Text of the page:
Comparing macro lenses using MTF - invitation, take 3

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Miljenko
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Comparing macro lenses using MTF - invitation, take 3

Post by Miljenko »

Last week our fellow photomacrographer Filip (jurkovicovic) has sent me new batch of lenses/objectives for testing. This time there are 3 finite microscope objectives (Reichert 10x 0.25, Zeiss Jena 6.3x 0.16 Semiplan, Nikon Plan 10x 0.30), 3 Meopta Evitar lenses (3.0/14 and 2 samples of 4.5/30.76) and Sigma Life-Size Attachment.

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We have already established magnifications and modes for all those lenses while I have some additional ideas for extra set of data.
Since I've never seen those Evitar lenses, I'll be very keen to hear from Filip their history and possible details. They are already mounted on my testing rig and MTF testing is on the way. Results will appear in this forum somewhere at the weekend.
Best regards,
Miljenko
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Lou Jost
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Post by Lou Jost »

"Evitar" is a poor choice of name for a lens... in Spanish it means "avoid".

That reminds me of a store I saw in Ecuador that had the reverse problem. The Spanish "d" sounds close to an English "t". A clothing store called itself "Closed", their transliteration of the English "Closet" They had a big "Closed" sign on their storefront. They didn't get many English-speaking customers.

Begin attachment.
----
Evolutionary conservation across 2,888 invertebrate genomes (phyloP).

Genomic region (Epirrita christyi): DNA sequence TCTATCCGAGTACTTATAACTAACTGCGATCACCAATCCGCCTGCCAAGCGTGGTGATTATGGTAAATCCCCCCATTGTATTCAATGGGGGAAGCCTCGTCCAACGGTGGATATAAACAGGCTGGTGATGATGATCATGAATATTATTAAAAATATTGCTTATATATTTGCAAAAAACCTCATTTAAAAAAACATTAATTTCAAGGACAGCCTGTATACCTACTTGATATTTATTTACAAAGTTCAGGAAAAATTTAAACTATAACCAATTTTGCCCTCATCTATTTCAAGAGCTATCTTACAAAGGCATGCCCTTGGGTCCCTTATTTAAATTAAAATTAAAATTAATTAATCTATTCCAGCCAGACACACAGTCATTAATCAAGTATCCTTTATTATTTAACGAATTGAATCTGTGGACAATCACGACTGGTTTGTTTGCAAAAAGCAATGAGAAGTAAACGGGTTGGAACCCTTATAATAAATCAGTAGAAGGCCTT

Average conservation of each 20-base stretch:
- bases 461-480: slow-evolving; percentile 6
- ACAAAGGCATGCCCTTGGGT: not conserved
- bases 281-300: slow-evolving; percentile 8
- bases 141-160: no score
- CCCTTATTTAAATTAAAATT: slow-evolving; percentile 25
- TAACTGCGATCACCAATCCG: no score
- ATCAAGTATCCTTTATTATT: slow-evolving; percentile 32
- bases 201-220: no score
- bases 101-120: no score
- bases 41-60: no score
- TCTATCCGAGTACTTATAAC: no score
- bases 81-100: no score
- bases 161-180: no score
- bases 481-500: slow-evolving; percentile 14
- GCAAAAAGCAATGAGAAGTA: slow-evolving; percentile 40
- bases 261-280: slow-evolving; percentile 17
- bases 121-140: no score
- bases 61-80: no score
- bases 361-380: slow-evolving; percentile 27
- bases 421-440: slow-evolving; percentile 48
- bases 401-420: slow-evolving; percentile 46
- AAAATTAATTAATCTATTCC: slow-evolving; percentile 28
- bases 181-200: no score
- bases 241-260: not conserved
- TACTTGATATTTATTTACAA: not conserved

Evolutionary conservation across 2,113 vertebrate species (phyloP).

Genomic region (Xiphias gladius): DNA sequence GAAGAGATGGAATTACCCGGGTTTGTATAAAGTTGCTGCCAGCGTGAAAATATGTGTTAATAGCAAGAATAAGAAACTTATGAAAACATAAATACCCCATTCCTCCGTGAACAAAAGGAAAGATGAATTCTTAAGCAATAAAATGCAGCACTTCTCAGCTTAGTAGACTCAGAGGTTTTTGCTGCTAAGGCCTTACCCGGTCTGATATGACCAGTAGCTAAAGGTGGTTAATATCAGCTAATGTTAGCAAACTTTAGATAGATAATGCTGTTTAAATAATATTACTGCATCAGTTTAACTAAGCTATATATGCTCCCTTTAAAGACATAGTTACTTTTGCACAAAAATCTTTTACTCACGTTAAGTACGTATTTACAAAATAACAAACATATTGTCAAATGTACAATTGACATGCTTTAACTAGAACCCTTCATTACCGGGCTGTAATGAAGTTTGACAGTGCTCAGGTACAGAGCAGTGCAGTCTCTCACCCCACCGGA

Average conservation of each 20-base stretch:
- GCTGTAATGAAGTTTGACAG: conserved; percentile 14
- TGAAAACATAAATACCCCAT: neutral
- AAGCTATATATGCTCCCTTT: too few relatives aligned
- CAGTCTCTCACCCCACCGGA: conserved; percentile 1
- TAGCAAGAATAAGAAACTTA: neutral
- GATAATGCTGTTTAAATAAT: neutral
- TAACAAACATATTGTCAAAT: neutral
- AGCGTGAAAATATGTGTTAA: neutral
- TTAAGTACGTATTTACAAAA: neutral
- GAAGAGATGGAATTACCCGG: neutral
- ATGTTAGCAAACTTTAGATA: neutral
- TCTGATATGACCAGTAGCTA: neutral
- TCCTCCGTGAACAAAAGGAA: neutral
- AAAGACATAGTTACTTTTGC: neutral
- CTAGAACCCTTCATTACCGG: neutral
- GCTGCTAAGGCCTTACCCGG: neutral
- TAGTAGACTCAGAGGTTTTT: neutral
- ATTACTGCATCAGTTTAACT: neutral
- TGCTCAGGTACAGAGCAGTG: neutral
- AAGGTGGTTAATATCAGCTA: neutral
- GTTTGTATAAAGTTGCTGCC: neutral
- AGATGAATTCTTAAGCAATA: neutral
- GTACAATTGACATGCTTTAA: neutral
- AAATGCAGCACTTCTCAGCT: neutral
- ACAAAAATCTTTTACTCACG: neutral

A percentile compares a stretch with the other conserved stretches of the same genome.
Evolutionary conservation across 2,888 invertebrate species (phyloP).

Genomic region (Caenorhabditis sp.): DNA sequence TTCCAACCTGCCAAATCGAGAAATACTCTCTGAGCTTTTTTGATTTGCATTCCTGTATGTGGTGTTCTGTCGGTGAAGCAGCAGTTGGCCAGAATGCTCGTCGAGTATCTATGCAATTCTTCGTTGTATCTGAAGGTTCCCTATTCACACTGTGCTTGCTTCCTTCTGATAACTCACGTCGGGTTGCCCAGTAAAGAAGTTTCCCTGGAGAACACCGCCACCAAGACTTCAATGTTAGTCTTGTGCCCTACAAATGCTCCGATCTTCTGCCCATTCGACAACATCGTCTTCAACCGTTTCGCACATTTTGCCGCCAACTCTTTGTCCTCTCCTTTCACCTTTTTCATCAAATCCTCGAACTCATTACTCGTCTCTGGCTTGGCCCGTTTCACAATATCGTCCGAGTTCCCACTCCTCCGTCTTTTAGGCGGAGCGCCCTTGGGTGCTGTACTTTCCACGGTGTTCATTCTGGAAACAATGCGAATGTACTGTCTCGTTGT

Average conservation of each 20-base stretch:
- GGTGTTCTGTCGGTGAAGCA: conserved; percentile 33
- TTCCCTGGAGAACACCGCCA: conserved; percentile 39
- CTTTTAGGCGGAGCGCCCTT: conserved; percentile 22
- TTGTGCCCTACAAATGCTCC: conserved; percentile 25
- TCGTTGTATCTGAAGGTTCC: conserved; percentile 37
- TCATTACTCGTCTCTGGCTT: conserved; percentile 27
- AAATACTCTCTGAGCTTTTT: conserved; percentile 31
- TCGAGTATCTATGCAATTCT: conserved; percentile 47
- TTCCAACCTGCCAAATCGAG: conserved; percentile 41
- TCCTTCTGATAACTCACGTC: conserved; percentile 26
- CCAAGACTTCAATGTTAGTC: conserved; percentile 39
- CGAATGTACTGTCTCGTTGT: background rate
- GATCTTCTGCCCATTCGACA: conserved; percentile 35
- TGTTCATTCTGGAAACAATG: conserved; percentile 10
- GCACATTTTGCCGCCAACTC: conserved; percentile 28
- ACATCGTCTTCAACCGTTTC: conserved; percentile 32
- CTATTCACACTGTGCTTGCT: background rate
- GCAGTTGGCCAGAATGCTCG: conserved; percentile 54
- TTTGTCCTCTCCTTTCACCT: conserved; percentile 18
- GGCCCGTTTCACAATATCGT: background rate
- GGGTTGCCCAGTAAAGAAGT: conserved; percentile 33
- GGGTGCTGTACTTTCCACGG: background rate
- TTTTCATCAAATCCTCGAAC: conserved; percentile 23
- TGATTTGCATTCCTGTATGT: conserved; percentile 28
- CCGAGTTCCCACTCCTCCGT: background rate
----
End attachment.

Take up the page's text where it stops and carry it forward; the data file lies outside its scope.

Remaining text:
Miljenko
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Post by Miljenko »

No surprise lens manufacturers do not check various languages when selecting model names since mass production stuff like cars are not checked for naming either. Ford is manufacturing Kuga SUV for 10 years now and it's almost not sold in Croatia, Bosnia & Herzegovina, Serbia and Slovenia. Guess why?
Because of the name, of course which in all 4 languages means plague. Maybe population of 15 million people is not big enough for Ford to have big concerns about it but still customers prefer to buy similar cars from other manufacturers instead!
Last edited by Miljenko on Tue Feb 04, 2020 1:39 am, edited 2 times in total.
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Miljenko
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Post by Miljenko »